Seelpy 1 Ergolinear

The Seelpy layout introduces a new concept in keyboard layouts, unlike anything else yet on the market (AFAIK). It is unconventional and will probably meet with a lot of criticism, particularly regarding the learning curve. I have not yet tested the layout myself, so that discussion may be a bit academic right now.

However there is no denying the sterling scores that the layout achieves, particularly in English (or even Latin or local African languages, for that matter.)

Here are some test scores, competing against other top layouts, all on the same form factor, for the three standard tests on KLA, as well as Pangrams, Latin (Magna Carta) and Keyboard Layout Editor (HTML/CSS/JavaScript/Angular).

In the scores below, the previous best layout overall was X6.4H, but ignore that and look at the gap between Seelpy 1 and the next best. That should put things in perspective.

AliceCommon wordsSAT words
PangramsMagna Carta LatinKeyboard Layout Editor

So before we get to the layout itself, here's the bad news, or what people are likely to complain about...

It's different from QWERTYQWERTY is terrible. Any improvement is better.
It's too different from QWERTYYes it is. You use about half as much effort to type, compared to QWERTY.
It's impossible to learn.Maybe. Jury is still out on this. I will build one to test.
Ctrl-X/C/V is broken.Yes, like MTGap or Dvorak or Vu Keys or Maltron or Arensito, all of which are way better than QWERTY. There are workarounds.
The traditional shortcuts are still doable, even on the left hand, you just need to add Shift (left thumb) to the combo. On the positive side, this helps prevent accidents. The Ctrl-v is more problematic, I suggest mapping Ctrl-y to Paste instead, then the hand actions are the same for all three.
Ctrl s/n/t/z are now on the right hand in easy access. Ctrl-p and r are problematic, as is Ctrl-b. Ctrl-a and i are okay on the left hand.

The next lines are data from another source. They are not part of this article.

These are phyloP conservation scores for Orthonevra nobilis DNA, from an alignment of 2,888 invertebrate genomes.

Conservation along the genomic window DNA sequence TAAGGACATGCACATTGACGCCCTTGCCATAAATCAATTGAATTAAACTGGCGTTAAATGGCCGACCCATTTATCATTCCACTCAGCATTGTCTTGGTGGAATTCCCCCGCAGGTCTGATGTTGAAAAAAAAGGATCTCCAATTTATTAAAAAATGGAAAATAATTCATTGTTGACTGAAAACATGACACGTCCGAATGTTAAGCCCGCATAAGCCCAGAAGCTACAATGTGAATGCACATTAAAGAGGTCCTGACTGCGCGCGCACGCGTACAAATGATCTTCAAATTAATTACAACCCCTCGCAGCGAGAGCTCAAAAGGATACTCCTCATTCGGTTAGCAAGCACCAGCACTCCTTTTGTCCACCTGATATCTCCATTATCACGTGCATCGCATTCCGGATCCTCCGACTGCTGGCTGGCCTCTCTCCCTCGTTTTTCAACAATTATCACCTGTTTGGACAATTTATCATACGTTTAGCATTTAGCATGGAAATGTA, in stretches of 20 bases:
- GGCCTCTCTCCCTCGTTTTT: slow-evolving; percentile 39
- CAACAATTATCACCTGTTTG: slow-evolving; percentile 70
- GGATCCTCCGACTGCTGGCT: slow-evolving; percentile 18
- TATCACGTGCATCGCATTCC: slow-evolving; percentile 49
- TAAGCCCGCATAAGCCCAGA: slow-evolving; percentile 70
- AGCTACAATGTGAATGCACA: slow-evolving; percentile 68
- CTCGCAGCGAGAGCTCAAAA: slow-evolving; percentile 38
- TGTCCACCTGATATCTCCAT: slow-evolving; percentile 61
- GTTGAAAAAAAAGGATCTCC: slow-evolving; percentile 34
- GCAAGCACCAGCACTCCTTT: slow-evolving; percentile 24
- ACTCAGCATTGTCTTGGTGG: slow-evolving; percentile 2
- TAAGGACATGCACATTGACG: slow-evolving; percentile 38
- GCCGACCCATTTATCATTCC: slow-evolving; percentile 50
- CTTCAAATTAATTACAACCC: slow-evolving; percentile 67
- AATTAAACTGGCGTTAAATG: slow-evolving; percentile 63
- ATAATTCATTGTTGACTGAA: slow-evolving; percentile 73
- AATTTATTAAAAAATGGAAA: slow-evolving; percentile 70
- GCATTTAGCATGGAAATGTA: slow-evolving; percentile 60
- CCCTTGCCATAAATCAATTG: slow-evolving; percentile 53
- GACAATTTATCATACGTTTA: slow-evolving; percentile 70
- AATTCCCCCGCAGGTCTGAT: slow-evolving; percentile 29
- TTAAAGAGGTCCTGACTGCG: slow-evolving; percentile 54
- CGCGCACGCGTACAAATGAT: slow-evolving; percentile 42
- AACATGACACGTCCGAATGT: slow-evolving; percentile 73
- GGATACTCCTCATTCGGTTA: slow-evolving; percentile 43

Background and development

In our (my and Den) testing of various layouts, we started to pay attention to Arensito, which looks like this:

Arensito's key innovation was putting the digits and punctuation on the AltGr level. People with European keyboards are already familiar with that concept, but it is normally used for the high-ASCII characters like é, ñ, ç, ø etc. So putting the digits and regular punctuation on that level was a breakthrough.

Then Schizo came along with his three layouts, which are variations of this:

Note where Schizo puts Space and Enter ... on the AltGr level.

These ideas led to our own AltGr layouts on ANSI, then Ergo, including trying letters on the thumb keys, then finally to the new form factor, Ergolinear, which looks like this, with the X6.4H, previous best layout:

The 'unique' thing about this layout is that the h/H is on the space key. Even worse, h is on the AltGr level, but despite this (or because of it) it still gets the best scores.

The little voice inside my head was telling me to stare at that space/h/H key, because it holds the secret to the next major improvement... but I couldn't see it....

Then the other day, which reading recent posts on Den's blog, I got to thinking about if lower case and upper case had the same frequency. Turns out they don't. A bit of research led me to a case-sensitive frequency list:
e t a o i n s r h l d c u m p f g . y w b - , v 0 k 1 T A I S 2 C ' " / 3 E D 9 : M N = R P ; 4 O B 5 ) L ( H F x 8 W 6 7 G _ U j q z J < ? Y @ * V K ! | $ ~ [ ] % X & + # Q Z } { > ` \ ^
which led to this:

But the difference in scores between that and the X6.4H was generally ± 0.5, nothing to get excited about.

And then I had an idea... a rather radical one. What if we split the cases completely? Most of what we type is lower case, so why not put all those on the home row?....

In truth, the secret of the space/H/h key is this: H is not "shift-space". H has nothing to do with Space. This concept can be extended...

The plan was rapidly taking shape.... a three-row setup, with Caps on top row, lower case on home row, and digits and punctuation on bottom row.

Since we have 10x3 slots on each row (or 11x3), and only 26 letters, we could put the most used puncutation on home row as well, and another four on top row.
Already the name was forming in my head... three rows... Capital letters, Lower case, Punctuation .... C-L-P ... Seelpy. I picked S instead of C because I didn't want people saying Keelpy. Besides, it looks like Sleepy, and people will do a double-take and wonder if that's what I meant....

The Seelpy Ergolinear keyboard layout

And so here is Seelpy 1.

As per usual, this schematic only shows the keys that KLA worries about, a full keyboard will have additional keys, left as an exercise for the reader. A possible implementation looks like this:

I also have two variants, but both of them have problems... you could switch the space to the right index, which produces better scores, but then the right finger flies around a lot.
The other variant puts Space on Shift-AltGr, but I'm not even sure if that's allowed, and it also destroys the chance of putting anything else on the keys that requires shift-altgr-key. That variant actually gets the best scores overall.

Pictures worth a thousand words

Heat maps comparing Seelpy 1 to QWERTY

For Alice:

For Keyboard Layout Editor:

Same finger usage

For Alice:

For Keyboard Layout Editor: